Storage carving recommendations?

We are purchasing our first SAN, a Dell MD3220 with 24x 146GB 15K 2.5" SAS disks.  Because I have little experience with SANs, I'm seeking input on the recommended configuration for these disks.

We have 200 desktops, all are virtualized and rely on Citrix PVS for reads.  Writes are redirected locally (and lost on reboot), except for profile changes, which are streamed to/from our file server (2008R2 Server Core) as needed.  Citrix recommends RAID 5/6 for PVS, but it seems like a better idea to use RAID 10 for my file server.

We also have a virtualized Exchange 2010Sp1 setup for 120 users, but only concurrent usage of ~ 75.  Our AD VM also holds data for about 120 users, as well as providing DNS/DHCP/NPS for all 200 users.  It seems like RAID 10 is the best idea here, as well.  

We also run about 10 other VMs, including 2 XenApp VMs (1 for hosting, 1 for streaming/management), vCenter (we are 100% virtualized on servers and desktops) for 3 hosts, and small application servers.

We do use PerfectDisk to defrag all our VMs.

It is my understanding that disk groups are assigned to controllers, and in this regard, it seems like my best option to get maximum performance is to create a RAID 10 group for Exchange, AD,  file server and XA published, as well as a RAID 5/6 (we have a cold spare) for Citrix PVS, XA streamed, and the rest of my small application servers.  Each group would be assigned to its' own controller.

Thoughts/suggestions/comments?  One idea I had was to disable the read cache on the MD3220, dedicate all cache to writes, and increase RAM in each my VMs to utilize Windows' caching (we are around 25% RAM utilization on all 3 hosts, <8% CPU).  

We will not be using SAN snapshots or virtual disk copies, but may purchase the performance software if budget allows.
sbumpasAsked:
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Andrew Hancock (VMware vExpert / EE MVE^2)VMware and Virtualization ConsultantCommented:
Personally, I would create one large RAID 10 Array for all your disks.

and then carve out LUNs, of between 500 - 800GB, to present to the VMware Host ESX Servers. If those LUNs are large enough to support your Virtual Disks.
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sbumpasAuthor Commented:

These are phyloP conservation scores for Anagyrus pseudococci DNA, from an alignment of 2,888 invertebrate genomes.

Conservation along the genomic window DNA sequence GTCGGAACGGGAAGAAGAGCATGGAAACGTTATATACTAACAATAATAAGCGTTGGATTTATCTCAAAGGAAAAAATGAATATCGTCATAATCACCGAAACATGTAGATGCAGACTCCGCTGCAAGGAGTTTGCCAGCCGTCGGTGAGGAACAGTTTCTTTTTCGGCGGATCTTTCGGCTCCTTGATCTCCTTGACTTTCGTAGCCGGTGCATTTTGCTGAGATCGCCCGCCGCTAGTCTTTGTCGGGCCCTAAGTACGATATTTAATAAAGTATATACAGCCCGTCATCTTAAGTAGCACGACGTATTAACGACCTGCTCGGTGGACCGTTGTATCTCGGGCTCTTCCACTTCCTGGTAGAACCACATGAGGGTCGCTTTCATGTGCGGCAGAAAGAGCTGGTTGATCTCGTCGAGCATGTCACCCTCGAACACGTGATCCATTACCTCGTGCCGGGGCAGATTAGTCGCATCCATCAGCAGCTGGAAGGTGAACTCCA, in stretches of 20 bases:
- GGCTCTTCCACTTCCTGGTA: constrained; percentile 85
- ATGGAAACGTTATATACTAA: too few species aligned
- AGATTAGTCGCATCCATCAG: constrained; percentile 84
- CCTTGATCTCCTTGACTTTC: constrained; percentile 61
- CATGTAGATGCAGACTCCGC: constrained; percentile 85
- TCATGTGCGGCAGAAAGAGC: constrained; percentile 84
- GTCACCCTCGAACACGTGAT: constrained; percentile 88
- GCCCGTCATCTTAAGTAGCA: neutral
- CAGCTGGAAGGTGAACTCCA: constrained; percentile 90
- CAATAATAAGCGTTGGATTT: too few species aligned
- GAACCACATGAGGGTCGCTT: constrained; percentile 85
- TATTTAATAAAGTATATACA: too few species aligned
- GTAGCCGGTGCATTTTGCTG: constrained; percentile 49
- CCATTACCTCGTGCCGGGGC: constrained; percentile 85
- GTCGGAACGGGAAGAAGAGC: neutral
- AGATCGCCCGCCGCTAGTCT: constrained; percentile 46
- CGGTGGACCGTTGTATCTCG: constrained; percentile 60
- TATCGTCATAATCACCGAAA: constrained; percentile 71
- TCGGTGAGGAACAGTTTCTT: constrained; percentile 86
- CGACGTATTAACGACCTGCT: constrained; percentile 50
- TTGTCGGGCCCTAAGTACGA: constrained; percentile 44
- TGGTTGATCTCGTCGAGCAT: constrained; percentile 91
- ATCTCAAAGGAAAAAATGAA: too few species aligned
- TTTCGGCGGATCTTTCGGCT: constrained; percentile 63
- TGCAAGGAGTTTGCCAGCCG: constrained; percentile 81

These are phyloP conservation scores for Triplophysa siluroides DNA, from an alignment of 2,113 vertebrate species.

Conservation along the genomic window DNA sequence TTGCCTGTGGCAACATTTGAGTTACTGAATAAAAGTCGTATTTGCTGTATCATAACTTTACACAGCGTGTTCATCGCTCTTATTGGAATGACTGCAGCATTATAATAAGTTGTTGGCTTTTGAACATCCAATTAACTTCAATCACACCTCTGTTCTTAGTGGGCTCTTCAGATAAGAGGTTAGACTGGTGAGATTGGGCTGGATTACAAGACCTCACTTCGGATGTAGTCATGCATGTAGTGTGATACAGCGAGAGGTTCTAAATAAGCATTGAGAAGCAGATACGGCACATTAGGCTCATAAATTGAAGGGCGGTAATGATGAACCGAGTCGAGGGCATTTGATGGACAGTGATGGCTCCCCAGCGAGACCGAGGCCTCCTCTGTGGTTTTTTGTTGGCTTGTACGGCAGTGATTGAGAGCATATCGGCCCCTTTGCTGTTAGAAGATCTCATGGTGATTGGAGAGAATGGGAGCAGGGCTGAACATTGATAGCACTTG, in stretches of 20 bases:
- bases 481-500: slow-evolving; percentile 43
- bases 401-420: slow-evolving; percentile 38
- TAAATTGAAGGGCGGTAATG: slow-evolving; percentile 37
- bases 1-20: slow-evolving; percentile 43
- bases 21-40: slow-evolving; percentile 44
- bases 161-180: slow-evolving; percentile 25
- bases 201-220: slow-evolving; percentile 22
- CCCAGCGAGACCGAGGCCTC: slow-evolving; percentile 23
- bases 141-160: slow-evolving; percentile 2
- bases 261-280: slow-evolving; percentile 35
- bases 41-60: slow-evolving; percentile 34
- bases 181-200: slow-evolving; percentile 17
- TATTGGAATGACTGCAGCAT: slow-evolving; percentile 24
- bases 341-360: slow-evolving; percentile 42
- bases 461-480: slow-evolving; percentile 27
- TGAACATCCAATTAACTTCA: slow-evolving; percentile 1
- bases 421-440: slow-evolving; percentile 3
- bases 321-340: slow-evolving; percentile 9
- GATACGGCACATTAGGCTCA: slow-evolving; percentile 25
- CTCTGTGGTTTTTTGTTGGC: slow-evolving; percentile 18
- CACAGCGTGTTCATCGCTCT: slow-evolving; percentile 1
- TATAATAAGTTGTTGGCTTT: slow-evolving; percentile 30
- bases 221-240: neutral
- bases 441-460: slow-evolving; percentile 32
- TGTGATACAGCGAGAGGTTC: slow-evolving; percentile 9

I considered that, but I have 2 questions:

Are LUNs assigned to controllers?

Is it true that storage slows down significantly as you surpass the 50% capacity threshold?
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DavidPresidentCommented:
whomever gave you that arbitrary 50 percent rule is wrong.  storage slows down as activity increases and buffer / write cache becomes less effective.

the  best way to configure storage is to minimize unnecessary I/O and  take advantaage of performance characteristics of different RAID levels.  mix and match.  use RAID1 for the most random IO.  scratch table space and log files. Raid6 (RAID5 is unacceptable IMO due to risk of data loss WHEN, NOT IF you lose a drive.  one bad block will tyically result in MBs of lost data, more if it is in a database file)

if you want screaming performance, buy 2 small SSDs &  mirror them .  you can get 50000  random I/Os per second vs a few hundred with all your remaining storage put together.  slice and dice the heck out of it and make that the database indexing workhorse.  remember vmware is going to be writing 512KB or more if you so much as touch a file if data is on R5 OR R6.  RAID1 doesn't have that overhead. that makes RAID1 even more advantageous.  R10 also guarantees unnecessary I/O but not as bad as R5/6.

with that many disks you may have bus saturation unless your exander is dual ported and you use SAS instead of SATA
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sbumpasAuthor Commented:
Unfortunately, 2 small SSDs from Dell cost much more than is reasonable.
Are AD and roaming profiles considered random IO?  I know Exchange certainly is.
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DavidPresidentCommented:
Dell doesn't make SSDs, so you're paying a huge premium to begin with.  Just buy two fewer HDDs and a pair of OCZs or something similar from an online retailer who can bundle a low-end RAID1 controller that works with it and VMWARE. Reserve the SSD for SQL Index files and scratch table space. You will be limited on throughput, but not on I/Os per second.  The roaming profiles are random, but Exchange is more important.
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sbumpasAuthor Commented:
Doe anyone know where to find a storage calculator (performance based) for file servers/roaming profiles, similar to the Exchange sizing calculator?
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Andrew Hancock (VMware vExpert / EE MVE^2)VMware and Virtualization ConsultantCommented:
Probably better asked as a new Question, as that question is hidden in this Question, it will not get the exposure you require.
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sbumpasAuthor Commented:
Thanks for everyone's input!
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